One morning in January 1979, a woman named Mrs. O’C. woke up to the sound of loud music. She assumed she was dreaming—the music was the same music that she’d heard in her dream that night. Yet she continued hearing the music as the day went on. Frightened for her sanity, she visited her doctor, who referred her to Oliver Sacks. Sacks found that Mrs. O’C. was in good health, suggesting that the source of the music wasn’t a stroke. He performed EEG tests on her, and found that whenever O’C. heard the music in her head, her temporal lobes experienced seizures. By mid-April, the songs had faded from Mrs. O’C.’s mind—she even told Sachs that she missed them.
In the first section of the chapter Sacks clarifies what, in the narrowest sense, is the “problem” with Mrs. O’C.: she’s experiencing seizures in her temporal lobes. However, this explanation cannot do justice to the music Mrs. O’C. hears in her head—her personal associations with the music, the nostalgic emotions it arouses in her, and other important factors in understanding Mrs. O’C.’s condition holistically.
Oliver Sacks came upon a similar case, in which a woman named Mrs. O’M. reported hearing the song “Glory, Glory, Hallelujah” again and again for years. Mrs. O’M. seemed to be in perfect health, except that she’d had recent bouts of deafness. EEG tests revealed that Mrs. O’M.’s temporal lobes had an unusual amount of activity, comparable with the amount one would expect during an epileptic fit.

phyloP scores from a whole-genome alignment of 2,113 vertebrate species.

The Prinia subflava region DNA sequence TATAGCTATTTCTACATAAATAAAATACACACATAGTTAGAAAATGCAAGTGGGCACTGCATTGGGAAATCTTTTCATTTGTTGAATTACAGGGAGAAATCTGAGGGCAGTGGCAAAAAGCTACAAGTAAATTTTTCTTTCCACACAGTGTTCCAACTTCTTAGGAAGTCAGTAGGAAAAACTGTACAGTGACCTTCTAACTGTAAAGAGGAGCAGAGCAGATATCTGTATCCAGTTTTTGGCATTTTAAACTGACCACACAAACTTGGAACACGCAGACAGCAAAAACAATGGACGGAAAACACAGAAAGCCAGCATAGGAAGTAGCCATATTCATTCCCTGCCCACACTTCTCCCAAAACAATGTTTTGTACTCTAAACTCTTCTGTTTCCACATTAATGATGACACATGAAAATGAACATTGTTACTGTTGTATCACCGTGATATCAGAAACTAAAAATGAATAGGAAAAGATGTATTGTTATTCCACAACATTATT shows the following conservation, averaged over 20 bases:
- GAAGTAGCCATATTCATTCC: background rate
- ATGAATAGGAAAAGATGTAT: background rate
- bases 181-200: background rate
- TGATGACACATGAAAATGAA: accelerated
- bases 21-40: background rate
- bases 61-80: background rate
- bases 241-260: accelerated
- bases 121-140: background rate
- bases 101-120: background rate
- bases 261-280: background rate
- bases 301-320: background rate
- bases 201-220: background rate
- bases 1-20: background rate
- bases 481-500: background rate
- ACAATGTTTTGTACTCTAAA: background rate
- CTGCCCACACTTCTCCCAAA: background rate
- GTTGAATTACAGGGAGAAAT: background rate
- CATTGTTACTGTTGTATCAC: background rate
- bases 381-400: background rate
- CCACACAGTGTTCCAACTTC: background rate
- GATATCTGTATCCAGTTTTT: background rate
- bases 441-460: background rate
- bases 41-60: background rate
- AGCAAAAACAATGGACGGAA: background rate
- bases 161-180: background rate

Mrs. O’M.’s condition is, at least on paper, similar to that of Mrs. O’C.; however, as Sacks shows, it’s important to understand the more intimate, personal differences between the two patients, rather than simply interpreting their disorder as a seizure of the temporal lobes.
What was the cause of Mrs. O’M. and Mrs. O’C.’s “musical epilepsy?” To understand the answer, Sacks says, we’ll need to look to the findings of the doctor Wilder Penfield, who located the area of the brain associated with seizures—the temporal lobes. Penfield learned that by electrically stimulating the area, he could give his subjects vivid hallucinations of sound. Penfield’s key insight was that his subjects’ hallucinations weren’t just hallucinations—they were also accompanied by a strong, euphoric feeling, often nostalgia. Mrs. O’C. and Mrs. O’M. reported feeling like “little girls again” when they heard music in their heads.
Penfield’s findings emphasize not only the new sensations triggered by the stimulation of the temporal lobes, but also the new perceptions and emotional overtones brought about by a seizure. This might suggest that in order to understand Mrs. O’C. and Mrs. O’M. fully, neurologists would need to understand their emotional character and understand whether they have some special predisposal to feel nostalgia.